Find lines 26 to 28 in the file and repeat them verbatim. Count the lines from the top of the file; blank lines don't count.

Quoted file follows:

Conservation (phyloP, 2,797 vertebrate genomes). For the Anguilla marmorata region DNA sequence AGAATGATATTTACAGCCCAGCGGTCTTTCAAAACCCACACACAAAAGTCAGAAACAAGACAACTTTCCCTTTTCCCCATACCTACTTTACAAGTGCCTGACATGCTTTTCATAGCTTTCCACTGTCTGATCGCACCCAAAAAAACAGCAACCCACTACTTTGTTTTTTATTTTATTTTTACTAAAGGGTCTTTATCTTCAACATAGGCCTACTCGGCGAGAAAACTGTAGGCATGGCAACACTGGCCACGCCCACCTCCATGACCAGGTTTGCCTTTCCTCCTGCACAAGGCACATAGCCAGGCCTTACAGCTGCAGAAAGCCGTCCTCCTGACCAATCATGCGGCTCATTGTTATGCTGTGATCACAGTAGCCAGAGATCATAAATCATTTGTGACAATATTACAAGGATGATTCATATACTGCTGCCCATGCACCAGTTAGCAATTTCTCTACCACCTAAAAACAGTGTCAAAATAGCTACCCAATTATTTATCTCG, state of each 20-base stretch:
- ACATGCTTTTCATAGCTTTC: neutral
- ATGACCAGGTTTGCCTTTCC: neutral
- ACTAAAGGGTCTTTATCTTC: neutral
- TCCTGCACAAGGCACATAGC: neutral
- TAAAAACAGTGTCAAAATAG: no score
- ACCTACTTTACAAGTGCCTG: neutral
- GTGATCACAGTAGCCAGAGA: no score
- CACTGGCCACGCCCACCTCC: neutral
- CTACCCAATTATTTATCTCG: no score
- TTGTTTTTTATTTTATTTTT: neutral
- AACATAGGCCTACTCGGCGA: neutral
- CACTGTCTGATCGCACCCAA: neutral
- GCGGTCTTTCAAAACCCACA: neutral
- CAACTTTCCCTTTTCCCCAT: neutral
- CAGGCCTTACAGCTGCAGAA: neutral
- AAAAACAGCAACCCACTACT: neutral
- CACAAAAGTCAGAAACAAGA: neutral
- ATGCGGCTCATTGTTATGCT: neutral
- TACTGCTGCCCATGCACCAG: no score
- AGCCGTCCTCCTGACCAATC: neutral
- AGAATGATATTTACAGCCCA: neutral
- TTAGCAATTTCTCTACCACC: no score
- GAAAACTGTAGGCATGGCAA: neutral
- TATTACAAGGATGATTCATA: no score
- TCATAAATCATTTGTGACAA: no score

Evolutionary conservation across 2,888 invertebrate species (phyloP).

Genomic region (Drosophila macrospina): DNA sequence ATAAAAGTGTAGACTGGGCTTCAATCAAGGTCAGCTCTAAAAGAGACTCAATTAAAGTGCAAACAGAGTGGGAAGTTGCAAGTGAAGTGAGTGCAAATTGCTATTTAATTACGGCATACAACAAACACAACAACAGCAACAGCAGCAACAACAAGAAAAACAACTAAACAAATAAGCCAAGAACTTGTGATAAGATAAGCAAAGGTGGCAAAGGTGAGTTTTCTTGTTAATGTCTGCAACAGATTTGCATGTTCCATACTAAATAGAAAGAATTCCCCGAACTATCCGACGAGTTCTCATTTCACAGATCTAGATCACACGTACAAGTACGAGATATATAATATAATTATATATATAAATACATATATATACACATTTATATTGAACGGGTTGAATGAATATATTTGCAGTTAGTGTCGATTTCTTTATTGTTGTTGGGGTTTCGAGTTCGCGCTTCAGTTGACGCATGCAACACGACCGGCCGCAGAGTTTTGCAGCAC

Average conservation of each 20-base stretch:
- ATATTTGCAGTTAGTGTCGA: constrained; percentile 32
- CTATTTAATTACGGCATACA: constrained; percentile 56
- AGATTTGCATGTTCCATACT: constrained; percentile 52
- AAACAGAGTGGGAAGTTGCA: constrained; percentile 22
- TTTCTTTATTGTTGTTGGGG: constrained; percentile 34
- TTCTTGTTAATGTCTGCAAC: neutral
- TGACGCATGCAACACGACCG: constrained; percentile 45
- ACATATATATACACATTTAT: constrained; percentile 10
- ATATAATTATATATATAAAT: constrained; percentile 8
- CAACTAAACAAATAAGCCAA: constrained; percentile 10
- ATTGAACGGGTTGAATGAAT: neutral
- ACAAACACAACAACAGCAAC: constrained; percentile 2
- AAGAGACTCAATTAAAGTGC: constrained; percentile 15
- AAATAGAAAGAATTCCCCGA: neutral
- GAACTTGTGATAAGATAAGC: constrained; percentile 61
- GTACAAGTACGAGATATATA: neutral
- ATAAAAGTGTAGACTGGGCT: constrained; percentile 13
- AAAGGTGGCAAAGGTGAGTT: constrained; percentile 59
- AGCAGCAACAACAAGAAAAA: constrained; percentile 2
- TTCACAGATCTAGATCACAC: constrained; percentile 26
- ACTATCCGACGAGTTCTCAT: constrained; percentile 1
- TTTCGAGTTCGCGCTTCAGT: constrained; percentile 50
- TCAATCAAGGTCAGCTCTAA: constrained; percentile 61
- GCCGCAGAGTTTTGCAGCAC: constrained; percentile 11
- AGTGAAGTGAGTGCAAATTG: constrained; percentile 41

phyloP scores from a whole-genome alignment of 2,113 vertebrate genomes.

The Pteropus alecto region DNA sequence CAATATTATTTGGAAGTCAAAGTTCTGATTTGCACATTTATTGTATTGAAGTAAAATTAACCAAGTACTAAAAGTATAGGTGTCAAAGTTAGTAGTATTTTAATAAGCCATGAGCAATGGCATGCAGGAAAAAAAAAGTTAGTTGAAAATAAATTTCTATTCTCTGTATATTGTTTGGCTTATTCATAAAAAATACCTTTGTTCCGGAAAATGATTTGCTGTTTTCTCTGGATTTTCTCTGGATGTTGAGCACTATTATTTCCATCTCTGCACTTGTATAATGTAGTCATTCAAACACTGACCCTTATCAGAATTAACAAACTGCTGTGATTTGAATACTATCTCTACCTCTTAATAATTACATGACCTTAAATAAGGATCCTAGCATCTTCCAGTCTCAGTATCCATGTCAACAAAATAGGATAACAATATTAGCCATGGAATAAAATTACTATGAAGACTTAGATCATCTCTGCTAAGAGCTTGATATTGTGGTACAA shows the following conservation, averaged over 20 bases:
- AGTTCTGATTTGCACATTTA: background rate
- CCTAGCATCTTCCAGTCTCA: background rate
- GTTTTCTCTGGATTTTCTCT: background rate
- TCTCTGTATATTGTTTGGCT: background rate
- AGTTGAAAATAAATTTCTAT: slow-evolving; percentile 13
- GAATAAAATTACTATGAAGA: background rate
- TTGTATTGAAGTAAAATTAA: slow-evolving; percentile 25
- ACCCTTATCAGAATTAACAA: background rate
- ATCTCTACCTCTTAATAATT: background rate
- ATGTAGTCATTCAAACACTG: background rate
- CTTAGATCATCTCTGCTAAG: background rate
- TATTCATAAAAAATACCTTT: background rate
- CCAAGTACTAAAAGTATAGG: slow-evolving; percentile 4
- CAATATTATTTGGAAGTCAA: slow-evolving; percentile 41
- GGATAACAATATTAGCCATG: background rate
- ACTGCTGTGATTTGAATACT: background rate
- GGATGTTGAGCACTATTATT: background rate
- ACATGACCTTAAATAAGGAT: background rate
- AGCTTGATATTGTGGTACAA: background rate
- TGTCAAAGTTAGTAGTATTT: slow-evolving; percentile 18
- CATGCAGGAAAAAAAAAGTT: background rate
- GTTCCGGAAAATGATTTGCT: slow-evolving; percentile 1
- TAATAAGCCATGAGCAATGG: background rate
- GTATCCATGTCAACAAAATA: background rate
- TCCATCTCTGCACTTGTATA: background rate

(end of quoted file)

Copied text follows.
- TCATAAATCATTTGTGACAA: no score

Evolutionary conservation across 2,888 invertebrate species (phyloP).

Genomic region (Drosophila macrospina): DNA sequence ATAAAAGTGTAGACTGGGCTTCAATCAAGGTCAGCTCTAAAAGAGACTCAATTAAAGTGCAAACAGAGTGGGAAGTTGCAAGTGAAGTGAGTGCAAATTGCTATTTAATTACGGCATACAACAAACACAACAACAGCAACAGCAGCAACAACAAGAAAAACAACTAAACAAATAAGCCAAGAACTTGTGATAAGATAAGCAAAGGTGGCAAAGGTGAGTTTTCTTGTTAATGTCTGCAACAGATTTGCATGTTCCATACTAAATAGAAAGAATTCCCCGAACTATCCGACGAGTTCTCATTTCACAGATCTAGATCACACGTACAAGTACGAGATATATAATATAATTATATATATAAATACATATATATACACATTTATATTGAACGGGTTGAATGAATATATTTGCAGTTAGTGTCGATTTCTTTATTGTTGTTGGGGTTTCGAGTTCGCGCTTCAGTTGACGCATGCAACACGACCGGCCGCAGAGTTTTGCAGCAC